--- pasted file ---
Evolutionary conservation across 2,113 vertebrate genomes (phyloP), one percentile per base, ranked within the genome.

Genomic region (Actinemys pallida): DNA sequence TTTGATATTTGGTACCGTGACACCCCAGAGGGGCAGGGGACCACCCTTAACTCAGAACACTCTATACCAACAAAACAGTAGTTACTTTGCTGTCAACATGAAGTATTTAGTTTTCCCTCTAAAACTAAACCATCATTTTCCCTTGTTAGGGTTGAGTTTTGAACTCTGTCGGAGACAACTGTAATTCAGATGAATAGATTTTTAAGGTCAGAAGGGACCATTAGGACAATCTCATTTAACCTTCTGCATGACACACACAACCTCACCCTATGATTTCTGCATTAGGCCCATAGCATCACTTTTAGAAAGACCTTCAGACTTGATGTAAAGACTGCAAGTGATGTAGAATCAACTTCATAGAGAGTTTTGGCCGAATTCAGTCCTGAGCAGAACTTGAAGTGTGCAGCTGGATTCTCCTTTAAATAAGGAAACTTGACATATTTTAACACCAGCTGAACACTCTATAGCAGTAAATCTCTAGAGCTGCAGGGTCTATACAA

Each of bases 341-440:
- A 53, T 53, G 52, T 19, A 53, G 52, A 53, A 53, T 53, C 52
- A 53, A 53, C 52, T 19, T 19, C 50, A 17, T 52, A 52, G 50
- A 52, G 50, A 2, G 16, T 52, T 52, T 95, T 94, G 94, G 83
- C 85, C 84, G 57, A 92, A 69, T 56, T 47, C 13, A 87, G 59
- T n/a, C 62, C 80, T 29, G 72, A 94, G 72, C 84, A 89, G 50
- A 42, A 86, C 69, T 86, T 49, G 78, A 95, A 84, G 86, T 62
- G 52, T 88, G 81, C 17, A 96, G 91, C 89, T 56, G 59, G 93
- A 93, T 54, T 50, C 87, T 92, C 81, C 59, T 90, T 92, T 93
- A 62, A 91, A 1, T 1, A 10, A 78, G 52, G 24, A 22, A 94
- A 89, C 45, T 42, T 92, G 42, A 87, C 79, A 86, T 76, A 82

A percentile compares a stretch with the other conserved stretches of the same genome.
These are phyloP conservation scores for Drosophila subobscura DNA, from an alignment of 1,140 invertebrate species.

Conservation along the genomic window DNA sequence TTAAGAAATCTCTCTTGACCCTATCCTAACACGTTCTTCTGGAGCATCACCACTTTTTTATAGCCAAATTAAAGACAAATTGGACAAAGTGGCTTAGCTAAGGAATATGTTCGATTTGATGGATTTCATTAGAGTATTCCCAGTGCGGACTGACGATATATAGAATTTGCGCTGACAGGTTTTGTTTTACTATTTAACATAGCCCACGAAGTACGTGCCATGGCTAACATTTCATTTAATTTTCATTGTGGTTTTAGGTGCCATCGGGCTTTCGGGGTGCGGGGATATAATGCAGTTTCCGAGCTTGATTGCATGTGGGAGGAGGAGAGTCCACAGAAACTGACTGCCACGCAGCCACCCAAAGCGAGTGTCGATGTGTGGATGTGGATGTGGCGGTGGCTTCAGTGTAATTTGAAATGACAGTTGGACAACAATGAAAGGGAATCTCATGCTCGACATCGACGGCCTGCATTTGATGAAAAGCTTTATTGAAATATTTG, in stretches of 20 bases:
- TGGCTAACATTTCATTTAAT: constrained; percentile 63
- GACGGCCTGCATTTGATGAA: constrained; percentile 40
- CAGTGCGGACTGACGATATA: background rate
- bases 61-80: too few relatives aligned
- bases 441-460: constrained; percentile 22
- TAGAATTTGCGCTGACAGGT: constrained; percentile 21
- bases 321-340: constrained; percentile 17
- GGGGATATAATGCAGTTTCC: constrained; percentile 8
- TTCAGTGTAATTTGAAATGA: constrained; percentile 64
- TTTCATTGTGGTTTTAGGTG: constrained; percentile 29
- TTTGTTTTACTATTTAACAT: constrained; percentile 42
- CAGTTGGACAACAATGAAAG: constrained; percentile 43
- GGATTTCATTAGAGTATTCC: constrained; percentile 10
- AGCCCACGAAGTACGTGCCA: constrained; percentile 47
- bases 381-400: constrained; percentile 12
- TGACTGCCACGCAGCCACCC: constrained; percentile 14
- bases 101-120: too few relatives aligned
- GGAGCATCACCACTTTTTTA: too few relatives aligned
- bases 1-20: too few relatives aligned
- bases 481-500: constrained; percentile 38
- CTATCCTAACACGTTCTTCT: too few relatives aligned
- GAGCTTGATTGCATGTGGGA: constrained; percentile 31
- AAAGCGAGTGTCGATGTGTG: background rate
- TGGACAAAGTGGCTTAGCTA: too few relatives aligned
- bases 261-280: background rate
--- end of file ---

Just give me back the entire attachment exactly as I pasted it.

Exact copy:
Evolutionary conservation across 2,113 vertebrate genomes (phyloP), one percentile per base, ranked within the genome.

Genomic region (Actinemys pallida): DNA sequence TTTGATATTTGGTACCGTGACACCCCAGAGGGGCAGGGGACCACCCTTAACTCAGAACACTCTATACCAACAAAACAGTAGTTACTTTGCTGTCAACATGAAGTATTTAGTTTTCCCTCTAAAACTAAACCATCATTTTCCCTTGTTAGGGTTGAGTTTTGAACTCTGTCGGAGACAACTGTAATTCAGATGAATAGATTTTTAAGGTCAGAAGGGACCATTAGGACAATCTCATTTAACCTTCTGCATGACACACACAACCTCACCCTATGATTTCTGCATTAGGCCCATAGCATCACTTTTAGAAAGACCTTCAGACTTGATGTAAAGACTGCAAGTGATGTAGAATCAACTTCATAGAGAGTTTTGGCCGAATTCAGTCCTGAGCAGAACTTGAAGTGTGCAGCTGGATTCTCCTTTAAATAAGGAAACTTGACATATTTTAACACCAGCTGAACACTCTATAGCAGTAAATCTCTAGAGCTGCAGGGTCTATACAA

Each of bases 341-440:
- A 53, T 53, G 52, T 19, A 53, G 52, A 53, A 53, T 53, C 52
- A 53, A 53, C 52, T 19, T 19, C 50, A 17, T 52, A 52, G 50
- A 52, G 50, A 2, G 16, T 52, T 52, T 95, T 94, G 94, G 83
- C 85, C 84, G 57, A 92, A 69, T 56, T 47, C 13, A 87, G 59
- T n/a, C 62, C 80, T 29, G 72, A 94, G 72, C 84, A 89, G 50
- A 42, A 86, C 69, T 86, T 49, G 78, A 95, A 84, G 86, T 62
- G 52, T 88, G 81, C 17, A 96, G 91, C 89, T 56, G 59, G 93
- A 93, T 54, T 50, C 87, T 92, C 81, C 59, T 90, T 92, T 93
- A 62, A 91, A 1, T 1, A 10, A 78, G 52, G 24, A 22, A 94
- A 89, C 45, T 42, T 92, G 42, A 87, C 79, A 86, T 76, A 82

A percentile compares a stretch with the other conserved stretches of the same genome.
These are phyloP conservation scores for Drosophila subobscura DNA, from an alignment of 1,140 invertebrate species.

Conservation along the genomic window DNA sequence TTAAGAAATCTCTCTTGACCCTATCCTAACACGTTCTTCTGGAGCATCACCACTTTTTTATAGCCAAATTAAAGACAAATTGGACAAAGTGGCTTAGCTAAGGAATATGTTCGATTTGATGGATTTCATTAGAGTATTCCCAGTGCGGACTGACGATATATAGAATTTGCGCTGACAGGTTTTGTTTTACTATTTAACATAGCCCACGAAGTACGTGCCATGGCTAACATTTCATTTAATTTTCATTGTGGTTTTAGGTGCCATCGGGCTTTCGGGGTGCGGGGATATAATGCAGTTTCCGAGCTTGATTGCATGTGGGAGGAGGAGAGTCCACAGAAACTGACTGCCACGCAGCCACCCAAAGCGAGTGTCGATGTGTGGATGTGGATGTGGCGGTGGCTTCAGTGTAATTTGAAATGACAGTTGGACAACAATGAAAGGGAATCTCATGCTCGACATCGACGGCCTGCATTTGATGAAAAGCTTTATTGAAATATTTG, in stretches of 20 bases:
- TGGCTAACATTTCATTTAAT: constrained; percentile 63
- GACGGCCTGCATTTGATGAA: constrained; percentile 40
- CAGTGCGGACTGACGATATA: background rate
- bases 61-80: too few relatives aligned
- bases 441-460: constrained; percentile 22
- TAGAATTTGCGCTGACAGGT: constrained; percentile 21
- bases 321-340: constrained; percentile 17
- GGGGATATAATGCAGTTTCC: constrained; percentile 8
- TTCAGTGTAATTTGAAATGA: constrained; percentile 64
- TTTCATTGTGGTTTTAGGTG: constrained; percentile 29
- TTTGTTTTACTATTTAACAT: constrained; percentile 42
- CAGTTGGACAACAATGAAAG: constrained; percentile 43
- GGATTTCATTAGAGTATTCC: constrained; percentile 10
- AGCCCACGAAGTACGTGCCA: constrained; percentile 47
- bases 381-400: constrained; percentile 12
- TGACTGCCACGCAGCCACCC: constrained; percentile 14
- bases 101-120: too few relatives aligned
- GGAGCATCACCACTTTTTTA: too few relatives aligned
- bases 1-20: too few relatives aligned
- bases 481-500: constrained; percentile 38
- CTATCCTAACACGTTCTTCT: too few relatives aligned
- GAGCTTGATTGCATGTGGGA: constrained; percentile 31
- AAAGCGAGTGTCGATGTGTG: background rate
- TGGACAAAGTGGCTTAGCTA: too few relatives aligned
- bases 261-280: background rate